A copular verb is a special kind of verb used to join an adjective or noun complement to a subject. Common examples are: be (is, am, are, was, were), appear, seem, look, sound, smell, taste, feel, become and get.
A copular verb expresses either that the subject and its complement denote the same thing or that the subject has the property denoted by its complement.
For example in the sentence ‘Peter is my boyfriend’ the copular verb is asserts that Peter and my boyfriend are the same person whereas in the sentence ‘Peter is British’ the copular verb is assigns the quality of Britishness to Peter.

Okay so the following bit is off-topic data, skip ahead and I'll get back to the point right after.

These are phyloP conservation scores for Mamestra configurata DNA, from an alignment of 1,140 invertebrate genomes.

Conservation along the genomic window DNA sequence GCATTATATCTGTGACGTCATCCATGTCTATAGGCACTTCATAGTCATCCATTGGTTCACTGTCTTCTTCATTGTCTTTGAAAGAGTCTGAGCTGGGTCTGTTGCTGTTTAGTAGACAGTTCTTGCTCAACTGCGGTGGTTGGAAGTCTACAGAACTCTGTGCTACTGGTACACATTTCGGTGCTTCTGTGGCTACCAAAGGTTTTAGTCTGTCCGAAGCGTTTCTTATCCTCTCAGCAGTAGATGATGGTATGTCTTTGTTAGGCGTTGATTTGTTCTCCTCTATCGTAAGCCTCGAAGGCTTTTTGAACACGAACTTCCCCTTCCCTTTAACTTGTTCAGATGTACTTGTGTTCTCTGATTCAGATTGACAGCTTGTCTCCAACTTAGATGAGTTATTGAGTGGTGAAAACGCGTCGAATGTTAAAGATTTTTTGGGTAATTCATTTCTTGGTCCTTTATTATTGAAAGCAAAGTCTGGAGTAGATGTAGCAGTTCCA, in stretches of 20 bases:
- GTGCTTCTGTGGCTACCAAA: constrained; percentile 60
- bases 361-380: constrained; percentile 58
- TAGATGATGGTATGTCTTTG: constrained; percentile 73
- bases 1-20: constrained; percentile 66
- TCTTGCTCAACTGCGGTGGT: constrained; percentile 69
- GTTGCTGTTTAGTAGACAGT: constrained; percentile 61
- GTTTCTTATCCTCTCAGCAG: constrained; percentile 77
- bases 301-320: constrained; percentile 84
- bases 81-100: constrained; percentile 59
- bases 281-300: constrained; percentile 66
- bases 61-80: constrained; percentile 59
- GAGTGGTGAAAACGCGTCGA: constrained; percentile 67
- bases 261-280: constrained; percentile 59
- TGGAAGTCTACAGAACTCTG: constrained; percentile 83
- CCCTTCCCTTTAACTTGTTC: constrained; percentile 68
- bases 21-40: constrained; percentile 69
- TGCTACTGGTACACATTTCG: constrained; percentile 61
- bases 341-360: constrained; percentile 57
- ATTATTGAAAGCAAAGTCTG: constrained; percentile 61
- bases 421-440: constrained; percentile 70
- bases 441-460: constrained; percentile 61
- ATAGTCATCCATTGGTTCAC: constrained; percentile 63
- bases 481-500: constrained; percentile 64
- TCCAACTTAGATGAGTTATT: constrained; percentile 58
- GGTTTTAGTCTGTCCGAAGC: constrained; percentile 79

More examples are given below.
- Honey is sweet. (Here the copular verb is assigns the quality of sweetness to honey.)
- The stew smells good.
- The milk turned sour.
- The night grew dark.
- She became a writer.
After copular verbs we use adjectives, not adverbs.
- She spoke intelligently. (Here the adverb intelligently modifies the ordinary verb spoke.)
- She appears intelligent. (NOT She appears intelligently. Appears is a copular verb. It should be followed by an adjective, not an adverb.)
The copular verbs like become, get, grow, go, turn, stay, remain, keep etc., are used to talk about change or the absence of change.
- I am becoming older.
- I am getting older.
- I am growing older.
- The leaves are going yellow.
- The leaves are turning yellow.